Megan Tom sees working in education research, policy and tribal law in her future.
“I want to do a lot of things; professor, researcher, policy advocate, administrator, university president. Over all I want to support tribal colleges and their missions,” said Tom, a junior in Barrett, The Honors College at Arizona State University majoring in English literature and minoring in public policy.
“My particular interest is in tribal education,” she said, adding that in the coming five years, she would like to complete a graduate degree at University of Oxford and a doctorate at ASU and then work on education policy and student achievement at universities and tribal colleges starting in the Northwestern United States.
Tom is Ts’inaajinii (Black-Streaked Wood Clan) born for Naakai Dine’e (Mexican-Navajo Clan). Her maternal clan is Tsenjikini (Cliff Dwellers Clan).
As a Navajo first-generation college student from Cameron, Arizona, she already is immersed in Native American higher education research and policy. Since last July, she has served as a junior research scholar at the ASU Center for Indian Education. She also was a campus coordinator at Teach for America-Phoenix.
Her honors thesis will focus on the effects of higher education policy, campus climate, and student leadership on American Indian students. As President of the American Indian Council, she led a campaign to recognize Indigenous Peoples' Day on all of ASU’s campuses, and assisted with the city of Phoenix campaign.
“ASU sits on the ancestral homelands of the Akimel O’odham and Pee Posh people, and it’s important for our future leaders and universities to continuously honor and acknowledge indigenous people, because our indigenous people make up socioeconomic diversity and need to be included in the decision making process,” she said.
Tom explained that these experiences, as well as her observations about education issues on the Navajo Nation and within tribal communities, have given her a multi-faceted perception of education policy. And these experiences will continue, as she will be interning this summer at the College Board National headquarters in New York City.
“Sometimes people think of education as separate from other types of policy, but that’s not always the case. For example, on the Navajo Nation there was a mine that was shut down because of environmental concerns, but that mine funded a very important scholarship for Navajo students,” she said.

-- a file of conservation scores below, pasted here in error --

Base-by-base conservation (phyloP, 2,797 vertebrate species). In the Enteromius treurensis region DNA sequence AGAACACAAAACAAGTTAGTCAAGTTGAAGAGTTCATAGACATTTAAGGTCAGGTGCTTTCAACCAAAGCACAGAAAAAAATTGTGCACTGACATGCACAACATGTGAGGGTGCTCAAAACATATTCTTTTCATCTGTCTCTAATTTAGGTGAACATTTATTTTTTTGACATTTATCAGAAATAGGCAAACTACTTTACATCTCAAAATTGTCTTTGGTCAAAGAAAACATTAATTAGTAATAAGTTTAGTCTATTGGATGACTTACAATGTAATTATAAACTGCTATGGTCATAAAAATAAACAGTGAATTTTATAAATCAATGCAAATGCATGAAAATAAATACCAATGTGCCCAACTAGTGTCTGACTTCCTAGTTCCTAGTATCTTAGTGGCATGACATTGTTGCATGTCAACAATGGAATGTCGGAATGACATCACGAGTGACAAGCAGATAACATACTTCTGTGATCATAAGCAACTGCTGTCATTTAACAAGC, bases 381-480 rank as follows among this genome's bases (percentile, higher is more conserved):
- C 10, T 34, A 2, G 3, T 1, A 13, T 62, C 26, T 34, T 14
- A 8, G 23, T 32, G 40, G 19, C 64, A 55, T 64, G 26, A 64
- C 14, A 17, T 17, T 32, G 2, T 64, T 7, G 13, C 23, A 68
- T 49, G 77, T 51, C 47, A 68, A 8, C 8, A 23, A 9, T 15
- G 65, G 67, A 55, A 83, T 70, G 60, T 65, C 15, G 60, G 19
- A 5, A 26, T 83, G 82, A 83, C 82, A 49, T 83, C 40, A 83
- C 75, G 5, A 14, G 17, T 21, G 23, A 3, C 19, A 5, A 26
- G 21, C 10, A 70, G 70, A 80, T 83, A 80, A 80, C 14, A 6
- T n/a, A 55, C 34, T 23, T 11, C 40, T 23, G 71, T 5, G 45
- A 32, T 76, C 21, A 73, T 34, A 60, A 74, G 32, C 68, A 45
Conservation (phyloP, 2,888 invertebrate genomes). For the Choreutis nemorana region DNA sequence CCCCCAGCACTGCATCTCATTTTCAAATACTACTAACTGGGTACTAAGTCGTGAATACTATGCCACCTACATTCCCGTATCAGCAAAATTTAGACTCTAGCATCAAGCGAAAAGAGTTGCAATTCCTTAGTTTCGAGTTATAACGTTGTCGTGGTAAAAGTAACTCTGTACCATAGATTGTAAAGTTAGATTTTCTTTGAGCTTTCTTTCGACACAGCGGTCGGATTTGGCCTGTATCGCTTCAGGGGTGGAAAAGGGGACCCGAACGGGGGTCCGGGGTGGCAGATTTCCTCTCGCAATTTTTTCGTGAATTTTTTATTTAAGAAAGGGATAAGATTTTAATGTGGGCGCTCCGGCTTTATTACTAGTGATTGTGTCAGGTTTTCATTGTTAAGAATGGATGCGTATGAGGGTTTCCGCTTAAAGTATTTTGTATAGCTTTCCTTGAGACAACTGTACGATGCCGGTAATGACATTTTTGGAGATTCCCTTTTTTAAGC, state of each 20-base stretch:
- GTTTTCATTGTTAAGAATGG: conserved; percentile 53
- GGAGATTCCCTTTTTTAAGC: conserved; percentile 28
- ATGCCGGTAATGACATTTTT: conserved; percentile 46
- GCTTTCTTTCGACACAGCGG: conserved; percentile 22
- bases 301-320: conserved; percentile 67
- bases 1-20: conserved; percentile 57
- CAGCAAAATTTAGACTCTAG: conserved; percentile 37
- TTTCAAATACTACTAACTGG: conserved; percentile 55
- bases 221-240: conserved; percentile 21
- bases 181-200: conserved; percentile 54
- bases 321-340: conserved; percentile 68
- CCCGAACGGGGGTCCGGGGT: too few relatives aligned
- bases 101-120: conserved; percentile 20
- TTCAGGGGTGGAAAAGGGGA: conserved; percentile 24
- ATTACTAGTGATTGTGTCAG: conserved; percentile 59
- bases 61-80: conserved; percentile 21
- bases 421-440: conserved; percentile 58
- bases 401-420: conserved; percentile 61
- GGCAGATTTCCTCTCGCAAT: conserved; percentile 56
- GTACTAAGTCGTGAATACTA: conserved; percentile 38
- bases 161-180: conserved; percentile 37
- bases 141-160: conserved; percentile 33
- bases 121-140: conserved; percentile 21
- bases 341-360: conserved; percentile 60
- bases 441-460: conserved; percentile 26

“There’s also an environmental aspect to education; when you don’t have access to clean water you can’t be concerned about not having a bachelor’s degree. Or, when you can’t get to school because the roads are flooded, that’s a problem,” she added.
“I want to work on education policy that addresses how people access education when they are not having their basic needs met and how Native students can prepare themselves to succeed in their tribal colleges or major universities.”
Tom’s commitment to Native American policy issues has been recognized with a 2017 Udall Undergraduate Scholarship in Tribal Policy.
The scholarship, worth $7,000, is given by the Tucson, Arizona-based Udall Foundation to college sophomores and juniors for leadership, public service, and interest in issues related to Native American nations or to the environment.
The scholarship honors the legacies of Morris K. Udall, who represented Arizona in the U.S. House of Representatives for 30 years, and his brother Stewart Udall, who served as U.S. Secretary of the Interior in the Kennedy and Johnson administrations. Their careers had a significant impact on Native American self-governance, health care, and the stewardship of public lands and natural resources.
This year, 50 students from 42 colleges and universities throughout the United States have been selected as 2017 Udall Scholars. A 15-member independent review committee selected this year’s group on the basis of commitment to careers in the environment, Native health care, or tribal public policy, leadership potential, record of public service, and academic achievement. This class of Udall Scholars was selected from 494 candidates nominated by 224 colleges and universities.
The 2017 Udall Scholars will gather in Tucson on August 8–13 to meet one another and program alumni, learn more about the Udall legacy of public service, and interact with community leaders in environmental fields, tribal health care, and governance.
“I am really honored, grateful, and reflective on what I had to do to get the scholarship. It took a lot of work to go through the process,” Tom said.
That process included completing an extensive application with several essay-type questions, submitting letters of recommendation as well as grade transcripts, and writing an 800-word essay.
Tom credits her colleagues and mentors at the ASU Center for Indian Education (CIE) with helping her complete the application. Colin Ben, CIE postdoctoral research fellow, boosted her confidence and helped her refine the essay. “I also have to thank my recommenders, Dr. Jessica Solyom, Dr. Erik Johnston and Charlinda Haudley, because they also serve as my mentors.” Tom said.
She also received assistance with the application process from the Office of National Scholarship Advisement housed at Barrett Honors College in Tempe.
“The Udall Scholarship is of special significance to ASU, not only because it is named in honor of native Arizonans Morris and Stewart Udall, but because it recognizes two of our points of pride: a commitment to sustainability and a concern for Native American issues,” said Kyle Mox, ONSA director.
“Megan is a remarkable young leader who has had and will continue to have a major impact. The Udall Scholarship will be a ‘force multiplier’ and accelerate her professional development,” Mox said, adding that only 10 awards were made to Native American candidates this year, further underscoring the significance of Tom’s accomplishment.
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